One of the advantages of artificial lighting is that you can control it and direct it as you like. Controlling daylight is another story. It’s not so easy to increase it or reduce it to your liking, especially not to be super-precise with it. Koldunov Brothers have come up with a clever DIY solution for adjusting the amount of natural light in your studio. It seems pretty simple to make, it takes very little investment and a bit of your good will.
“Natural light photographers” is a strange term. To some it’s a badge of honour, stating that they either don’t need to use flash to get what they want, or that they simply don’t like “the look of flash”. To others, it’s generally derogatory, suggesting that somebody only uses natural light simply because they don’t know how to use flash. But both are excellent options for lighting up a subject.
Calgary based photographer Nathan Elson utilises both in this comparison of shots in the studio and outdoors using flash and natural light. This behind the scenes video posted by Nathan just goes to show that no matter which is available, there’s ways ways to bend it to your will.
there plenty of ways to achieve the lighting you want or use the one you have. In this video from Derrel Ho-Shing, you’ll see differences between three different light sources and setups. He’s shooting the model using natural light, a flash, and high speed sync. Same model, same location, same time of day – yet pretty different results. Which one is your favorite?
Do you prefer natural light over studio light? Peter McKinnon does, and in his latest tutorial, he shows a simple way to make your own “natural light” when you don’t have enough of the real one. And not only is it simple, but you can make this setup for about $80, maybe even less. If you shoot and/or live in a place with little natural light, this setup is a lifesaver.
Shooting outside in bright sunlight scares many photographers. I always see people saying to not go out and shoot portraits when the sun’s high in the sky. To wait until golden hour and shoot in the sunset, or only go out on a cloudy day.
Well, I think that’s nonsense. There’s so much you can do with bright contrasty sunlight. In this video from Shutterbug Magazine, photographer James Patrick shows us five great tips for working with it.
A lot of the time when we look at a well executed image we think about how it was lit. And a lot of times, the strobes and softboxes and other light modifiers photographers use have a huge impact on the final photo.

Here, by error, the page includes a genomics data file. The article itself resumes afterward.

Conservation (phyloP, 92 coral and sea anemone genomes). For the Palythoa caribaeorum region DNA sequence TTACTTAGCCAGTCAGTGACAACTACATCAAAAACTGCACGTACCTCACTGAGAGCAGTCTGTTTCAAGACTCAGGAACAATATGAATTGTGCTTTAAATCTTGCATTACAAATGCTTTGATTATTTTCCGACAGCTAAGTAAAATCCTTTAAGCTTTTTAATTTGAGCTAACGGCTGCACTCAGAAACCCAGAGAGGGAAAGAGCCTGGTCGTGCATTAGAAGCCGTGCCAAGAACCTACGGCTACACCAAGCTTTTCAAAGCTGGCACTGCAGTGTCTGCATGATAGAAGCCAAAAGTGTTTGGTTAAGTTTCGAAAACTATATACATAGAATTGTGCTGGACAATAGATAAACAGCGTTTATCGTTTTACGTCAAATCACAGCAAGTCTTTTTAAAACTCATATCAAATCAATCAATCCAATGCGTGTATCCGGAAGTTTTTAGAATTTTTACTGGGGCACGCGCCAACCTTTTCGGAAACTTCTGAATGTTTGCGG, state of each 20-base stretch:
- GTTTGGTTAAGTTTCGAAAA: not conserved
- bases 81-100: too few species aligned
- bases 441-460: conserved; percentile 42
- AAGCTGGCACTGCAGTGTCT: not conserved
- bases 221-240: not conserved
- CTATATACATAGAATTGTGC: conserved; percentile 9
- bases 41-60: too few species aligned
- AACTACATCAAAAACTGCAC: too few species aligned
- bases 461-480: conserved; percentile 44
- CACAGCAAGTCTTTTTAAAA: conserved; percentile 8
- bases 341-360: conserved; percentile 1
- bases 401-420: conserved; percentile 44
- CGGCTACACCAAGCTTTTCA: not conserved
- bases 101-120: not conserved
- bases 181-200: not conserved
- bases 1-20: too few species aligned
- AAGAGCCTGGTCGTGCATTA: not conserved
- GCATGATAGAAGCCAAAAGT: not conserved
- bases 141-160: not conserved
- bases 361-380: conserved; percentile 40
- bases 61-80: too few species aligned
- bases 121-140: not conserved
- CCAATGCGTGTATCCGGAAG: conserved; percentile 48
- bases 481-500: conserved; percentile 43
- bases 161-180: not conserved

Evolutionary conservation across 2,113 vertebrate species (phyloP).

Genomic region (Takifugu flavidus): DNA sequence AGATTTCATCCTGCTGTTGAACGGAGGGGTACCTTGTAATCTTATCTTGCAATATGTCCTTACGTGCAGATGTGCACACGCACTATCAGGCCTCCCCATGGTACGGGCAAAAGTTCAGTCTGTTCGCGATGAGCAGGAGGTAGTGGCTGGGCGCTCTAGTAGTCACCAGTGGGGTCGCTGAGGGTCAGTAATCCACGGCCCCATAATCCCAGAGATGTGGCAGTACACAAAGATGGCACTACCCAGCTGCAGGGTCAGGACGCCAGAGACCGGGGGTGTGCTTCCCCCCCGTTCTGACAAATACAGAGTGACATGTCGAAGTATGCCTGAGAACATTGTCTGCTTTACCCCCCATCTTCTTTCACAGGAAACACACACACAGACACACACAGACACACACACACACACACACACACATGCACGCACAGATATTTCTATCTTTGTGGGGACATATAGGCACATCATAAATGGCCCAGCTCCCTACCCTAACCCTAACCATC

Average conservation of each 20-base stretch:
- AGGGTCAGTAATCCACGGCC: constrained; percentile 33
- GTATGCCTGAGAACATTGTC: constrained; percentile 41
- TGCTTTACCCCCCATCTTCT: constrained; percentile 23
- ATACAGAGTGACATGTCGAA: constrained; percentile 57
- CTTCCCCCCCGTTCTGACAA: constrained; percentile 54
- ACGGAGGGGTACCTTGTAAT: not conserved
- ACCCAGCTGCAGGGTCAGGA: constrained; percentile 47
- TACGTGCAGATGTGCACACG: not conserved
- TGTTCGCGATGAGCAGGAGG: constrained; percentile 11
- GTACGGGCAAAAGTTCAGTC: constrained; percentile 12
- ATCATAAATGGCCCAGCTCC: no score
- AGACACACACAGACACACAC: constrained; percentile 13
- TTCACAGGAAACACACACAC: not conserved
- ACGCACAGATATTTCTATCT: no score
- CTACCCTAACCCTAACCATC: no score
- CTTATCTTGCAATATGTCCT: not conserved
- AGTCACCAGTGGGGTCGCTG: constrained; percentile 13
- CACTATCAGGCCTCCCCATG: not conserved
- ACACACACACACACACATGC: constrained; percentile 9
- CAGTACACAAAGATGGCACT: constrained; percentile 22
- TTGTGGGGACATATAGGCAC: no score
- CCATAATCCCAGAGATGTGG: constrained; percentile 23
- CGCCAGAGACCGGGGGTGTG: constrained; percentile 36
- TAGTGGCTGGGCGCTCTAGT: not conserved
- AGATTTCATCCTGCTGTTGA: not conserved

But sometimes having a good natural light source and a good understanding of light is all you need.
I saw this photograph by photographer Maxim Guselnikov and was surprised to learn it was all natural light.
Maxim told DIYP how the photo was made:
If you’re a wedding photographer, you’re probably used to walking into the bride’s house / bridal suite / hotel room, taking a quick glance around and then thinking….right…so how can I possibly work with this space…
Well, in this post I want to share the details of the most amazingly photogenic living room ever – and my process for photographing the bride and bride’s maids preparing.
This past weekend I had the extreme pleasure* of attending my daughter’s second (she and I agree last) dance recital.
In what can only be described as a three and a half hour long gong show featuring 56 acts – non stop – it was still an important accomplishment for her, so of course it was up to me to at least snap a few obligatory family photos.
It turned into to interesting lesson on natural light photography and photographing kids that I thought I’d share.
The world would be a more cheerful place if there were more people like Kelly Lewis. By her own admission, Kelly was never much of a baby person–it was just something that didn’t interest her the way baby fever seems to grip others. So, instead of changing diapers and tending to the delicate needs of a newborn, Kelly worked on growing her career as a creative portrait photographer and enjoying time spent with her husband. [Read more…]
Since it’s the winter that won’t end, I though I’d share a few tips for how to photography three indoor window light portrait styles in the comfort of your own home using any camera.
I’m always amazed by how great window light can look and how easy it is to get completely different looks from such a simple light source – and the best part is that you can stay warm indoors too!